The Tata Nano has been one of those products you just cannot ignore. While it got media coverage around the world, the reactions, though mixed, flowed easily. On the one hand there has been pride in the “World’s cheapest” tag, as a great achievement for Indian industry. The “People’s Car” tag has been well received with the hope that a whole new category of people can look to buy a car now. On the other hand environmentalists have claimed nightmares of increased urban congestion and pollution.
Again, all these topics have been beaten to death in the media. Here we will take a quick look at how it should seriously disrupt the status quo in the Indian car market and the potential to replicate that abroad.
An indigenous car industry is considered the crown jewel of a nation’s manufacturing ability. Governments have put in great efforts to promote local car manufacturers. Today, most nations’ car markets are dominated by foreign companies.
A New Car Segment in India
The Tata Nano will create a new passenger car market segment in India. This will quickly become the biggest segment and will likely be dominated by Tata. This, combined with the strength of its existing portfolio, should make Tata Motors the biggest passenger car manufacturer in India. It will be the first time an Indian company will occupy that pole position with indigenously developed products. India will then be one of the few countries in the world where a local car manufacturer(s) dominates a market open to international manufacturers.
The Nano’s price pits it against products from Bajaj Auto, which has made a reputation for itself as India’s premier product development company in the two-wheeler space. Having already unveiled a prototype for a small car Bajaj has indicated that it will compete with the Nano. This will increase Indian presence in the new segment. The only other auto maker to have committed product competition to the Nano is Nissan-Renault and they might just collaborate with Bajaj.
Is there a World market for the Nano?
The “World” is actually a pretty disparate set of markets. However there are some common factors that are needed for success in any market.
First is cost of ownership. The Nano obviously does well on initial cost and fuel economy aspects. The third aspect of cost is determined by quality. Here the competition matters. Having cut its teeth competing against Suzuki and Hyundai in the Indian market, Tata Motors is obviously not going to achieve Toyota status in quality overnight. But that will not matter in the short term as neither Toyota nor any of its quality peers from Japan, Germany or the US are likely to provide product competition any time soon. And the Tatas sure are good at learning.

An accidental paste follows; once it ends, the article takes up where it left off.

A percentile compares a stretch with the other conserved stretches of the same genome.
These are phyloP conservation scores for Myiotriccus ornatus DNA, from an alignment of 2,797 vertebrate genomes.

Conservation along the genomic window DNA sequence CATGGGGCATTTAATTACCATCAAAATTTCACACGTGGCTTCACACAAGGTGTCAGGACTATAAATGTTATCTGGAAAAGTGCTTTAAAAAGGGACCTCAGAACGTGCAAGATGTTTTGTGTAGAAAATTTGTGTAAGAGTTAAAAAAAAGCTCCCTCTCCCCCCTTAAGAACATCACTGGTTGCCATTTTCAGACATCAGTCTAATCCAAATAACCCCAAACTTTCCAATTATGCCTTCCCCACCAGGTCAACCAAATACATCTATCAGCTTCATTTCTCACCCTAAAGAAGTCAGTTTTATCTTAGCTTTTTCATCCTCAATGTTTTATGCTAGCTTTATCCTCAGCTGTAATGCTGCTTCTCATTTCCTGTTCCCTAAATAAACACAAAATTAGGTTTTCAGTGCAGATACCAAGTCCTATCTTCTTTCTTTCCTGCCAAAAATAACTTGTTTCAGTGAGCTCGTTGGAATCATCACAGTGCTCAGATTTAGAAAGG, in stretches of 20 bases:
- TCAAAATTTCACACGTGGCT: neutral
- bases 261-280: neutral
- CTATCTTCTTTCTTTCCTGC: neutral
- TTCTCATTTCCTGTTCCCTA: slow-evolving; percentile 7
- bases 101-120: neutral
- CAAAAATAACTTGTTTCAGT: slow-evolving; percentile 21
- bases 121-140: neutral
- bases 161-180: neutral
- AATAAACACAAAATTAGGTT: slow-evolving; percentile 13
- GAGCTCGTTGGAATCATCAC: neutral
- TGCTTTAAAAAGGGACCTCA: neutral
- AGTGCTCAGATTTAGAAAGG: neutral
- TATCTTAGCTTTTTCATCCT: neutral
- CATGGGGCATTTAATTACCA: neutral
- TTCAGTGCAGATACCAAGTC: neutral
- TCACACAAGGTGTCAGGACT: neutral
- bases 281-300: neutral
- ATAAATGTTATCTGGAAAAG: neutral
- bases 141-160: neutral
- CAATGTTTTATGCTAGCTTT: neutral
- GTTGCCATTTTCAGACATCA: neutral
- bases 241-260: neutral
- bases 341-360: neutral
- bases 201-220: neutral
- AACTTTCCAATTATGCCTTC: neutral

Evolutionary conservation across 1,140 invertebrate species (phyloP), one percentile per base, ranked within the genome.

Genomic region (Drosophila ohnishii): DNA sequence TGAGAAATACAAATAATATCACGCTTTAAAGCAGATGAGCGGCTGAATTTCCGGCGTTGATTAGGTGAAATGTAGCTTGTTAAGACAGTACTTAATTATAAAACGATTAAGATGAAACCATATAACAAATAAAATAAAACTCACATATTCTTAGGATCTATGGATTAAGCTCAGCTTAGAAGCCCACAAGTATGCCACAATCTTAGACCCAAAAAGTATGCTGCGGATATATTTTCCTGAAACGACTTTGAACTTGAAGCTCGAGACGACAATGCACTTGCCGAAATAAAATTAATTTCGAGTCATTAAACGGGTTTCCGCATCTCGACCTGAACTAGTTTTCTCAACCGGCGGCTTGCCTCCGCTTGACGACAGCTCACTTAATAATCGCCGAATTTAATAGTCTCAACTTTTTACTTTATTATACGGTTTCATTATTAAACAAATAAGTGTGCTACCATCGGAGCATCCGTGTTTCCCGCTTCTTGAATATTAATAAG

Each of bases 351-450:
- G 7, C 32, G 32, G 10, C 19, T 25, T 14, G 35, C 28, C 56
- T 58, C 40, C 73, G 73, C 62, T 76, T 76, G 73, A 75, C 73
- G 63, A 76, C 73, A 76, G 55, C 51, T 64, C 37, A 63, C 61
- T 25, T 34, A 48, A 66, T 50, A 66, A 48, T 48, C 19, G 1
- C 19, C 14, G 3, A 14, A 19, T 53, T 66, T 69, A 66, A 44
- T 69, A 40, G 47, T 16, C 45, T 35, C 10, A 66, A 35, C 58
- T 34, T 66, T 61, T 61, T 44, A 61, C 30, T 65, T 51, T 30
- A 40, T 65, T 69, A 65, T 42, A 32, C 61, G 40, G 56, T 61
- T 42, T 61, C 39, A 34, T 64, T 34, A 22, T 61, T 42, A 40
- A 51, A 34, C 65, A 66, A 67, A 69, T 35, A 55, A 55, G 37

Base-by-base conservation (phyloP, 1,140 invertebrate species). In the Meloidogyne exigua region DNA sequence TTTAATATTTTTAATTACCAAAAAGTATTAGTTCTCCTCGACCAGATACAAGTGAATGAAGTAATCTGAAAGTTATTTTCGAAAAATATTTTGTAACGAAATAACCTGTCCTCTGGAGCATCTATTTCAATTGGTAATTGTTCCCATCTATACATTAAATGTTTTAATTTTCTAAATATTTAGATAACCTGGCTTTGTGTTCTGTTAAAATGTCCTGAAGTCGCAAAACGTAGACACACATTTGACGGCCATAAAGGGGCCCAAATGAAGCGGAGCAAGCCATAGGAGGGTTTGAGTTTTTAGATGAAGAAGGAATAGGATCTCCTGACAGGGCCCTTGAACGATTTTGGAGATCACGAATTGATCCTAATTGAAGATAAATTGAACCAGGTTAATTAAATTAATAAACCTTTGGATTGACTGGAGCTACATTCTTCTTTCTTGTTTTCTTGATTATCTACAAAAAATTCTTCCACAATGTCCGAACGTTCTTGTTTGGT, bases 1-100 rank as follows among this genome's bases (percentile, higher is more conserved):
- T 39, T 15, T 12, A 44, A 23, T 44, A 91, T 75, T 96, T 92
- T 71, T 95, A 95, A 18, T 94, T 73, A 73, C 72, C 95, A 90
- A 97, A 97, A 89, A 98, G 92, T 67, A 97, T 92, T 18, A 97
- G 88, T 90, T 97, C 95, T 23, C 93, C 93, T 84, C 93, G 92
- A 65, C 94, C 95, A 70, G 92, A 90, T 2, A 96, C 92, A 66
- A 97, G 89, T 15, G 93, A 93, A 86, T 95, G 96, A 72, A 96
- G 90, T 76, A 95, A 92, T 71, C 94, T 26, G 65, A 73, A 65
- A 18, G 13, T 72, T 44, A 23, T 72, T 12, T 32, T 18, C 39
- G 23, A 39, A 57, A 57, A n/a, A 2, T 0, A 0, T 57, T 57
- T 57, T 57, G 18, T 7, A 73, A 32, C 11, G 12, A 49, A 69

Second is compliance with government regulations on emissions and safety. The Nano might fail safety standards in some developed countries, but the low price provides a huge buffer to beef up on that front. And Tata Motors has made cars that meet the most stringent security regulations in the world, so they can do that for the Nano too – at a cost affordable for markets that require it.
Third is visual appeal and comfort. By most accounts it does look cute (Italian design does at least that much). It might suffer on the comfort perception in countries where it could be seen as cramped, but for four. Two-door hatchbacks (that seat two or five) are all the rage among economy minded buyers in the West. It should fit in that space – somewhere. Power might be a concern, but then replacing a 600 cc engine with a 1200 cc engine will not multiply the final price too much.
In summary, the Tatas look set to become the dominant player in the Indian car market via the new market segment established by the Nano. If allowed to compete on fair terms they should take this new segment to other developing countries too.
Will the price USP help it in developed countries though? In the United States there is a huge market for cars costing less than $10,000. Small cars were always popular in Japan and are catching on big-time in Europe too. There are lots of people even in the first world who cannot afford new cars. So there is a huge market in the biggest car markets in the world for a strong price warrior. The Nano was not made for these markets but the huge price difference it has with the cheapest cars in those countries offers plenty of room for redesign. Do you hear someone say that is impossible? Really – “impossible”?